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New research suggests that children who learn to mind their P’s and Q’s may also have an easier time learning their ABC’s and 123’s. In a new study conducted by the University of Virginia’s Claire Cameron Ponitz and Oregon State University’s Megan McClelland, the researchers found that kindergarteners who had high levels of "self-regulation" in the fall did better on tests of reading, vocabulary, and math in the spring when compared to children with low levels of self-regulation.
What is self-regulation? According to Dr. Ponitz, self-regulation is the ability to control and direct one’s own feelings, thoughts, and actions. It can be as simple as a child raising his hand when asking a question in class, or as complex as a child controlling her feelings when frustrated or angry. “Self-regulation underlies our daily decisions and long-term behavioral tendencies,” Ponitz says. “When people make poor choices - for example about health, school, work, or relationships, it is usually because of a failure of self-regulation. With regard to early development, children who learn to control themselves and make good choices do better socially and academically than children who are overly angry, aggressive or impulsive.”
While the ability to self-regulate has long been considered an essential part of a child’s healthy emotional development, self-regulation is increasingly being seen as a good predictor of a child’s academic success. According to Dr. McClelland, a number of studies have found that self-regulation significantly predicts literacy outcomes in children. In their own research, McClelland and Ponitz found that aspects of self-regulation not only predicted literacy outcomes in preschool and elementary school, but also predicted the gains in literacy children made during that time. In specific, they found that children who showed improvement on a simple task designed to measure self-regulation skills also showed improvement in emergent literacy, vocabulary, and early mathematics skills. “We think it's because the skills in the task-- remembering instructions, stopping yourself, and paying attention-- are also important in school,” Ponitz says.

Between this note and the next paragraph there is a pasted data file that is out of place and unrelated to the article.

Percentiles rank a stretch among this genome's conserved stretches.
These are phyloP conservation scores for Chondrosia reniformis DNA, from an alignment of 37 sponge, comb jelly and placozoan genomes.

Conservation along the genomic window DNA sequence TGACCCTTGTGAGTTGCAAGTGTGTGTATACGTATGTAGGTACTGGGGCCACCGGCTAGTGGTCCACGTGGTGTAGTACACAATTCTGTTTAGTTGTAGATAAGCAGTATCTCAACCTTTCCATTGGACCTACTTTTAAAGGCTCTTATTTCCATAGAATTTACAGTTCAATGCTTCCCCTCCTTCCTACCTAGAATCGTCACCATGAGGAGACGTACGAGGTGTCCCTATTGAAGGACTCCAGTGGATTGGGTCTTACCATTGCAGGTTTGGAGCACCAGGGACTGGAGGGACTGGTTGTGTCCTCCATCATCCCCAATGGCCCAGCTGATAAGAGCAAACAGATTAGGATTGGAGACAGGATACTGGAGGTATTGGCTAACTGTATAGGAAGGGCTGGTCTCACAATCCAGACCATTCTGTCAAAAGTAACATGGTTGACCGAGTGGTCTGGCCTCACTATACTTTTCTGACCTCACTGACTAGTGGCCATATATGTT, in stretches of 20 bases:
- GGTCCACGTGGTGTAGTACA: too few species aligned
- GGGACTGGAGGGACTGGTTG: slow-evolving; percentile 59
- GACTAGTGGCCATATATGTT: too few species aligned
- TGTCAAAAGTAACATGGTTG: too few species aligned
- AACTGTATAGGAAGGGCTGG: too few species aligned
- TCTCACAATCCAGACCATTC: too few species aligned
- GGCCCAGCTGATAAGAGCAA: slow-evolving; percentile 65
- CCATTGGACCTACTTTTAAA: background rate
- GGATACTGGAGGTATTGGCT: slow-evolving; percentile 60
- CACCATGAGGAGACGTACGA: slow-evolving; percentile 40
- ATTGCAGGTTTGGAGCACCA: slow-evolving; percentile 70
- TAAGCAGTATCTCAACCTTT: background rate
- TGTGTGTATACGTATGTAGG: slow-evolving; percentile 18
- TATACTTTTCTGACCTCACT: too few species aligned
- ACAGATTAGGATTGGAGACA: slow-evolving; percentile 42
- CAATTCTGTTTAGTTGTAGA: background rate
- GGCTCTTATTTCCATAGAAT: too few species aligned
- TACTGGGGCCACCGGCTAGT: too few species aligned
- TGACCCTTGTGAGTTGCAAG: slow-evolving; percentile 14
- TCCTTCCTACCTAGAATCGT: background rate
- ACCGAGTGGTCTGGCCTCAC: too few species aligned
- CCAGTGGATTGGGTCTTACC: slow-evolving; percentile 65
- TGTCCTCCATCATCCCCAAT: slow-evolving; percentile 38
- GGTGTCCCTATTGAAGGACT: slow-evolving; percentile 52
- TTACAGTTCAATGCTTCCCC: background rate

Good self-regulation skills are also important for a child’s social development. “Self-regulation helps children succeed in classroom contexts,” McClelland says. “The children who can successfully navigate these learning environments have better relationships with their teachers, are more liked by their classmates, and do better academically. They are also more motivated to achieve because of these skills.”
Both Ponitz and McClelland believe parents and teachers play a crucial role in the development of their children’s self-regulation. “Parents and teachers are critically important guides and models for children as they learn how to control themselves,” Ponitz says. “At home and in the classroom, providing organization, consistency, and structure seem to be important predictors of children's self-regulation. For example, following through with rules provides children the chance to practice controlling themselves.”
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